Folk music is too often pinned to conservative types, but there’s a real musically progressive streak running through its veins. Before physical recording was made available, folk songs moved via word-of-mouth, with each composition left up to the performer’s interpretation. Thus, no two versions sound the same. Years and years of personal weathering keep folk songs moving forward while still rooted in the past.
Over the course of three albums and an EP, Megafaun have tapped into this overarching folk narrative. While so many bands and artists are content to play dress up with acoustic guitars and harmonicas, the North Carolina band understands that you can weave in modernity in a special way. Megafaun, their third album to date, is the culmination of years of this sort of exploration and the band’s most sprawling, dazzling statement yet.
Like past efforts, Megafaun stands simple acoustic songs alongside jazzier workouts and avant-garde experiments. Their ability to sound both classic and forward-thinking is their greatest attribute, and these various voices can largely be attributed to the communal nature of the trio. They seem to genuinely enjoy working together, taking it easy while still tackling some heavy questions. Opener “Real Slow” is almost a mission statement for the band itself, lazily intoning “Take your time/Everyone knows/If it starts too fast/It’s gonna end real slow.” The song’s Southern rock-isms could sound corny in anyone else’s hands, but Megafaun are nothing if not tasteful. They achieve a similar widescreen effect on “Get Right,” an insistent strummer that shows the band’s jammy roots are still strong. The noisy bedrock is a nice counterpoint, adding a bit of menace to the sunshine burning overhead.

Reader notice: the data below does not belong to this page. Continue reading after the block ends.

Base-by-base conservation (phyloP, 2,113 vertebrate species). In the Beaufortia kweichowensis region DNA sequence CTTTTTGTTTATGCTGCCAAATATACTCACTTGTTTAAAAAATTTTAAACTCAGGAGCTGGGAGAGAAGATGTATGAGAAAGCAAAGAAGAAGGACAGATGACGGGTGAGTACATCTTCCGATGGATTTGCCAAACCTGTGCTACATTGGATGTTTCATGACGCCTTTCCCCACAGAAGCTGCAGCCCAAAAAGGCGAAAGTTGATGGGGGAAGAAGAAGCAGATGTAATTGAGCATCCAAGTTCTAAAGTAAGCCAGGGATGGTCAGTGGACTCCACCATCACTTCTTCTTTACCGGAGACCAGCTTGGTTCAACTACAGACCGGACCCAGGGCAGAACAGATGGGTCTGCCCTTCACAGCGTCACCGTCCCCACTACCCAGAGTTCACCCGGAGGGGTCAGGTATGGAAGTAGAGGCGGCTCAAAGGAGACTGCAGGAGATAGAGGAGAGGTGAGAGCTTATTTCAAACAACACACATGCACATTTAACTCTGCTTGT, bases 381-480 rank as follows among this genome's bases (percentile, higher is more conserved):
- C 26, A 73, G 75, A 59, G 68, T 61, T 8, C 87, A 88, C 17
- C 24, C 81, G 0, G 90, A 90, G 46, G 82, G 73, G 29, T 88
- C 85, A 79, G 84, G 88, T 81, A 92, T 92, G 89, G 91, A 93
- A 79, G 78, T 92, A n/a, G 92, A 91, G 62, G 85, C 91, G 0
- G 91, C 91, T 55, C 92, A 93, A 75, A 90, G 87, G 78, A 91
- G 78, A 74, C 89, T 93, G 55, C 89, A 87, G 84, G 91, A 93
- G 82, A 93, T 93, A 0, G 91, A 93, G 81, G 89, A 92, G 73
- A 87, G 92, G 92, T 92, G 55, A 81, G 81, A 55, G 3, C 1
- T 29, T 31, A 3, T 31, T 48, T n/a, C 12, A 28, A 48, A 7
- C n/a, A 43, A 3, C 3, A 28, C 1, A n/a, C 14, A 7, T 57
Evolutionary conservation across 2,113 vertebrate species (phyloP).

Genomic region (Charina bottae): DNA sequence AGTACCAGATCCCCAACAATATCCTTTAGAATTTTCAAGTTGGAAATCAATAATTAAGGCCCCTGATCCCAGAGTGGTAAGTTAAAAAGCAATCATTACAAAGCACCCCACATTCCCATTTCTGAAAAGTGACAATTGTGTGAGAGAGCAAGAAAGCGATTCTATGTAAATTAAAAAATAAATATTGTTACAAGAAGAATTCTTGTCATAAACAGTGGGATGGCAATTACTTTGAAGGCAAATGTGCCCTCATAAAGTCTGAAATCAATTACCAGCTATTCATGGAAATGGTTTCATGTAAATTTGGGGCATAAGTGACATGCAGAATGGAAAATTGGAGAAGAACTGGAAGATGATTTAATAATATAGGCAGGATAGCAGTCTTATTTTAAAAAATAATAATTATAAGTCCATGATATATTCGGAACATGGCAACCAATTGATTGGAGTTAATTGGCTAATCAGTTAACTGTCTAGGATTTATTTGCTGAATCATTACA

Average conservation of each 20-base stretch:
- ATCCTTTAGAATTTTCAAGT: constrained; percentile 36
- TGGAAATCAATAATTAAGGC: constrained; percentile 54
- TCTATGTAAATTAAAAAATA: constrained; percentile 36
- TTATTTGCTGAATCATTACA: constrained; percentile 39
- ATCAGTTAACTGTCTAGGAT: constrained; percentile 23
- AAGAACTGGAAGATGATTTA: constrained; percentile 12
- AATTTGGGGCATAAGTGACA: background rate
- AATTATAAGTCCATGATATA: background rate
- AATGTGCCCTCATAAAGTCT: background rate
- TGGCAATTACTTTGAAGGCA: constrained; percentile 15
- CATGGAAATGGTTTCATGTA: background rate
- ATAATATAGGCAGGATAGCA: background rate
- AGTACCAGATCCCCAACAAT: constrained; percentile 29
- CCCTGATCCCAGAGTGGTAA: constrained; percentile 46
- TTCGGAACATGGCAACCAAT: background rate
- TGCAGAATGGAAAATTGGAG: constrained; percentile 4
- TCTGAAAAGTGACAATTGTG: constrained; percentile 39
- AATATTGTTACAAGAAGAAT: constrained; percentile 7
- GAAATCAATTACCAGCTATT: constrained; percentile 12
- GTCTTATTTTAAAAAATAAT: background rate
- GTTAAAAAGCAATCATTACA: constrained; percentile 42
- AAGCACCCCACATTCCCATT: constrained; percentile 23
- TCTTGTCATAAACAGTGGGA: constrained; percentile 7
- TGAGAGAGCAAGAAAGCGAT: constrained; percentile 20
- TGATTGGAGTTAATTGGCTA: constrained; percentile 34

Even the album’s more familiar moments still reach high. “State/Meant” and “Resurrection” employ a tried-and-true folk-rock chug, but they’re worn well by a band that’s unafraid of the big melody. On the folk-pop of “Second Friend,” swelling strings punctuate a simple love song just as it approaches headier lyrical territory. Megafaun accept their dual nature with a smile, observing that “any moment now/Our river will be changing course/We may not have the time to drift and glide/ Just like the day before.” It hits on a broader theme within Megafaun’s music: staying grounded, but not at the expense of looking for something new.
And that search leads to some of the album’s highest notes. First single “These Words” wraps found sounds and electronic textures into a complex melody, but at its heart lies a catchy tune that makes the best use of the band’s ever-present harmonies. “Isadora” turns “Auld Lang Syne” into a jazzy explosion at the album’s center, and “Scorned” places blues riffs next to blasted-out harmonicas that wail like devilish electric guitars. At every turn, Megafaun take these well-worn ideas and add fresh new ingredients.
The fact that Megafaun sounds so effortless is a testament to the band’s true sense of itself. They continually adapt, looking to the past for inspiration but without getting bogged down in the dusty history. It’s apparent they’re looking to construct a big tent for everyone to fit in, and unsurprisingly they’re succeeding wildly.
Although technically a mini-album, 2010's critically acclaimed Heretofore served as Megafaun's third proper effort. It additionally represented the experimental Durham, N.C. band's precursor to their self-titled record, which is perhaps their most ambitious. The styles explored on here include instrumental free jazz, stripped-down rock, ambient soundscapes, and much more.
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